Michael Hainey had just turned six when his uncle knocked on his family's back door one morning with the tragic news: Bob Hainey, Michael's father, was found alone near his car on Chicago's North Side, dead, of an apparent heart attack. Thirty-five years old, a young assistant copy desk chief at the Chicago Sun-Times, Bob was a bright and shining star in the competitive, hard-living world of newspapers, one that involved booze-soaked nights that bled into dawn. And then suddenly he was gone, leaving behind a young widow, two sons, a fractured family—and questions surrounding the mysterious nature of his death that would obsess Michael throughout adolescence and long into adulthood.
Finally, roughly his father's age when he died, and a seasoned reporter himself, Michael set out to learn what happened that night. Died "after visiting friends," the obituaries said. But the details beyond that were inconsistent. What friends? Where? At the heart of his quest is Michael's all-too-silent, opaque mother, a woman of great courage and tenacity—and a steely determination not to look back. Prodding and cajoling his relatives, and working through a network of his father's buddies who abide by an honor code of silence and secrecy, Michael sees beyond the long-held myths and ultimately reconciles the father he'd imagined with the one he comes to know—and in the journey discovers new truths about his mother.
From Boswellian Jannis Mindel: "After Michael Hainey's father dies, the then 6-year-old is given no explanation. That lack of explanation left a gaping hole inside the author that lead him on a journey of discovery, no matter the pain it caused. After Visiting Friends is part memoir and part detective story, as Hainey uncovers bitter truths about his father's past. Haunting, fascinating and elegiac, I thoroughly enjoyed this book."
Michael Hainey is the deputy editor of GQ. He was born in Chicago and now lives in Manhattan.
Previewing next Monday:
Monday, February 24, 7 pm, at Boswell:
Gina Frangello, author of A Life in Men, with opening author Robert Vaughan, author of Addicts and Basements.
“A life in Men is a vivid, devastating, and ferocious novel that captures a woman’s whole life in a world torn apart by terrorism and alienation…A story of love, passion, and friendship that will rock readers to the core.”—Patrick Somerville, author of This Bright River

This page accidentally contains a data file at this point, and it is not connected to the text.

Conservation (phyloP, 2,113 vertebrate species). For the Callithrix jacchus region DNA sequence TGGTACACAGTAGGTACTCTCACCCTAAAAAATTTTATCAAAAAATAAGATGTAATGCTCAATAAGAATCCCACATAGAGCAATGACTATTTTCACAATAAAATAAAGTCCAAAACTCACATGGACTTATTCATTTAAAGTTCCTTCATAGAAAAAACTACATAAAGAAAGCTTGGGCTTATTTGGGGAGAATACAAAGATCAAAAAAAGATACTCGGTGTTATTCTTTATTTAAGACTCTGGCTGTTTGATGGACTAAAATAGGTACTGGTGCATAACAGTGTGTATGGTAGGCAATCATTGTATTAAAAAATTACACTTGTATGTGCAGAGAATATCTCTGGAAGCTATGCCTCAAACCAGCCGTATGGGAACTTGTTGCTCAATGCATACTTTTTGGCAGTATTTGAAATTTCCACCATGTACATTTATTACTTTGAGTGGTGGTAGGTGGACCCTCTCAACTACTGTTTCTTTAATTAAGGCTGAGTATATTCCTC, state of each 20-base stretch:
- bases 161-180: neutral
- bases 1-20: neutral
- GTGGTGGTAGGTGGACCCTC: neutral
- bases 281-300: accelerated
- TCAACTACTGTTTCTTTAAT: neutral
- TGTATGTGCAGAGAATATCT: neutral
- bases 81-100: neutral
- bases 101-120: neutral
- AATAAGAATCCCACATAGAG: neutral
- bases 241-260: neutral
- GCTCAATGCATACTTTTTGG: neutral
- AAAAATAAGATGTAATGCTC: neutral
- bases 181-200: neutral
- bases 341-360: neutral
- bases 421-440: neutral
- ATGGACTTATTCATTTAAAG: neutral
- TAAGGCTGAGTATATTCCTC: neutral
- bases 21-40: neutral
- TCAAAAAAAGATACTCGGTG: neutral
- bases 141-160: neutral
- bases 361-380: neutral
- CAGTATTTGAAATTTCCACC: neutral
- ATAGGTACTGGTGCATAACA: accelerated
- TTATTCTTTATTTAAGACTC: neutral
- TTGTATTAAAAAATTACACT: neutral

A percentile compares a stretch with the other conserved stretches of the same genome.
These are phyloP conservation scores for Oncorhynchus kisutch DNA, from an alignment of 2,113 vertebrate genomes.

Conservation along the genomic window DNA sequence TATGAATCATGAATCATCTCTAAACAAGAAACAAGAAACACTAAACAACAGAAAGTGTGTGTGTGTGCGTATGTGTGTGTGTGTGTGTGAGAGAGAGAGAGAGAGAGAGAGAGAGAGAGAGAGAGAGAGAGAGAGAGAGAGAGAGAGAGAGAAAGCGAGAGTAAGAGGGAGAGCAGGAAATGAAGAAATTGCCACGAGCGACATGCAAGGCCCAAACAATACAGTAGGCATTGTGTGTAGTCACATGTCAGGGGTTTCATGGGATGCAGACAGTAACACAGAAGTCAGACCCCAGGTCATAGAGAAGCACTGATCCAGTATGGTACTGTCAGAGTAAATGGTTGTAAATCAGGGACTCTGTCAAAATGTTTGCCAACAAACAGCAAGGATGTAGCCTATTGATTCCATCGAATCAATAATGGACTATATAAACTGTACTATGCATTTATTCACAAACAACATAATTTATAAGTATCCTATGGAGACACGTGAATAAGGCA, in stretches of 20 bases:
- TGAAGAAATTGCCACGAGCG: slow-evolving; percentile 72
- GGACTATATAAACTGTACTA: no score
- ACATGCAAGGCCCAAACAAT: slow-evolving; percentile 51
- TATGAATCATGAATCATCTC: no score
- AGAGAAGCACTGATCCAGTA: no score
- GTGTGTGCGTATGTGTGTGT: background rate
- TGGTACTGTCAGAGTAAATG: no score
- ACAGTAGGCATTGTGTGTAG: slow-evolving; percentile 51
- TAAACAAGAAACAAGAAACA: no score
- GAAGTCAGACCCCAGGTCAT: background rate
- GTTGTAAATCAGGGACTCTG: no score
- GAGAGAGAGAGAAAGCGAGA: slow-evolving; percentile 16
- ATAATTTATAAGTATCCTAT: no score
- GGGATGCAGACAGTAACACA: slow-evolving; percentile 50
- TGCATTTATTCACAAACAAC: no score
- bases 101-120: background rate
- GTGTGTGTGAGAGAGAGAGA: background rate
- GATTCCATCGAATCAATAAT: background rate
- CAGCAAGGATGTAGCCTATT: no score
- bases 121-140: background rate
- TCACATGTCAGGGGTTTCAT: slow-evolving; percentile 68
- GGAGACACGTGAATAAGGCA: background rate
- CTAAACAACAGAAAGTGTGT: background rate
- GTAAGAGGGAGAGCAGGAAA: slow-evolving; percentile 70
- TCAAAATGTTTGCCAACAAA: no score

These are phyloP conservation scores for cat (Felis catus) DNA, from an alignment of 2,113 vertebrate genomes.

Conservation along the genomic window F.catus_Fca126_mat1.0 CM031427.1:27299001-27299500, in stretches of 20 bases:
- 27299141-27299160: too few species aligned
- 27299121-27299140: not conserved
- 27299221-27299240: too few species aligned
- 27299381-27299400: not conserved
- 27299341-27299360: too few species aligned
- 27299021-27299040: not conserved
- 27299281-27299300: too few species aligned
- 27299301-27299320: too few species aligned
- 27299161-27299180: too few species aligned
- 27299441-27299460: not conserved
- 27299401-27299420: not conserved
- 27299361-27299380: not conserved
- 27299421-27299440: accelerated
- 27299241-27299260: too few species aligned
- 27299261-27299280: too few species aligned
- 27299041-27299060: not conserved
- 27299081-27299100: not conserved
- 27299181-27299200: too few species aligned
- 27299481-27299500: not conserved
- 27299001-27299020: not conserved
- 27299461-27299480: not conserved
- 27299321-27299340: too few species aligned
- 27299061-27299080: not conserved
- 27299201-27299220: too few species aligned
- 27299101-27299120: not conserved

The friendship between Mary and Nix had endured since childhood, a seemingly unbreakable bond, until the mid-1980s, when the two young women reunited for a summer vacation in Greece. It was a trip instigated by Nix, who had just learned that Mary had been diagnosed with a disease that would inevitably cut her life short. Nix, a free spirit by nature, was determined that Mary have the vacation of a lifetime, but by the time their visit to Greece was over, the ties between them had unraveled, and when they said goodbye, it was for the last time.
Three years later, Mary returns to Europe to try to understand what went wrong, in the process meeting the first of many men she will spend time with and travel with throughout the world. Through them she experiences not just a sexual awakening but a spiritual and emotional awakening that allows her to understand how the past and the future are connected, and to appreciate how important it is that she live her life to the fullest.
Gina Frangello is a cofounder of Other Voices Books and the fiction editor at The Nervous Breakdown. She is also the author of one previous novel and a collection of short stories. She lives in Chicago.
Opening for Frangello will be Milwaukee's own Robert Vaughan, whose first full-length book, Addicts and Basements, has just been published. Vaughan was a finalist for the 2012 Micro-Fiction Awards, and another of his pieces was a finalist for the 2013 Gertrude Stein Award. In addition to his writing, he is the senior flash editor at JMWW and Lost in Thought magazines, and leads writing roundtables at Red Oak Writing.
Hope to see you at one of this week's events.